Fisher & Paykel Appliances Expands Consumer Finance Arm
Oct 10, 2003
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Fisher & Paykel Appliances Ltd. (F&P) said that it will buy the finance and credit card business of Farmers Group Ltd., the operator of New Zealand's only nationwide department store chain, in a move that will expand the appliance maker's consumer finance arm.

A consortium of F&P Appliances and privately owned James Pascoe Ltd., which owns jewelry chain Pascoes, will pay NZ$311 million to Australia's Foodland Associated Ltd. for Farmers.

F&P Appliances will own and operate the finance unit, for which it paid NZ$188.7 million, while James Pascoe will operate the department store chain.

"This acquisition provides us with the opportunity to merge our existing Fisher & Paykel Finance business with Farmers Finance to form a leading retail consumer finance company in New Zealand," said Alastair Macfarlane, managing director of F&P's finance unit. "Significant benefits from synergies, increased efficiencies, and new initiatives involving the Farmers Card will result from this acquisition over the medium-to-long term."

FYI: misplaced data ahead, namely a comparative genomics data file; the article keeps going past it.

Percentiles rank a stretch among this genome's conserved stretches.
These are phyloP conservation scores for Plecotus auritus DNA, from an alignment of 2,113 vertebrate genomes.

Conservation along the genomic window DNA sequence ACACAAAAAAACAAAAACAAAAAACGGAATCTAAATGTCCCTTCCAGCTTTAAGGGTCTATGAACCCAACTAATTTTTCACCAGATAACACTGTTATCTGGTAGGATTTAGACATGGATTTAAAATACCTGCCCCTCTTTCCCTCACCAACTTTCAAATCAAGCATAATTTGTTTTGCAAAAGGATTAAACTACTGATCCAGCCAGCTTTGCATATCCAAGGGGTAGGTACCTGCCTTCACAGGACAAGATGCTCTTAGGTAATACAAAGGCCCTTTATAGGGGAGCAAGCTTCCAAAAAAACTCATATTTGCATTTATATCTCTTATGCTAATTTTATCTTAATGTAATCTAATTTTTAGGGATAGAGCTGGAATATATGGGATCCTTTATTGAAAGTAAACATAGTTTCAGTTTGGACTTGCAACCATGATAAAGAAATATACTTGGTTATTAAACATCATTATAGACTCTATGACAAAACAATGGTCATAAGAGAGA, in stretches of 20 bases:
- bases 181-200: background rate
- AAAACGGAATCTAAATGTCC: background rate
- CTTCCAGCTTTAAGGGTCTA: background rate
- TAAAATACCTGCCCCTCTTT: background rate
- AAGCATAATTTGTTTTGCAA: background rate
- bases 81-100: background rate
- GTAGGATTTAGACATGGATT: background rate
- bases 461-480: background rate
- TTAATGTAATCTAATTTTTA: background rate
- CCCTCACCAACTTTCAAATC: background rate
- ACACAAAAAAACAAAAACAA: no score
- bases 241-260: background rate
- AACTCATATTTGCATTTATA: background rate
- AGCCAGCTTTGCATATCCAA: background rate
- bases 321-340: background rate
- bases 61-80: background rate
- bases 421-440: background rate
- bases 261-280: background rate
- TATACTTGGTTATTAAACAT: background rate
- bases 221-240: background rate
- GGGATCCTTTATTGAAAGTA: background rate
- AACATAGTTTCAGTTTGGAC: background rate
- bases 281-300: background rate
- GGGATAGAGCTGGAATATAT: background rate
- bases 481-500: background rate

Farmers Finance has a consumer loan book of around NZ$300 million, which contributes annualized earnings before interest, tax, depreciation, and amortization of between NZ$24 million and NZ$28 million, or three times pretax earnings of F&P's finance business.

"Farmers finance operations have always been well regarded and quite substantial, so Fisher & Paykel are getting into something in which they already have experience," said Barry Lindsay, research director at First NZ Capital. "It's an opportunity to grow Fisher & Paykel's finance business...so it's a substantial expansion for that side of the F&P business," he added.

The appliance producer made net profit of NZ$73.5 million in its last financial year ended March 31, mostly generated by the core appliance business.

F&P Appliances said it will finance the acquisition through debt and expects the acquisition to be earnings per share neutral after funding costs and goodwill amortization during the first year.

Mr. Lindsay said the market would be relieved that F&P Appliances didn't buy the department stores because that would have distracted the company from its core business.

Some market watchers had been concerned that F&P Appliances would purchase the retail business to prevent another appliance producer from buying the stores and shutting out F&P's products. (Dow Jones)

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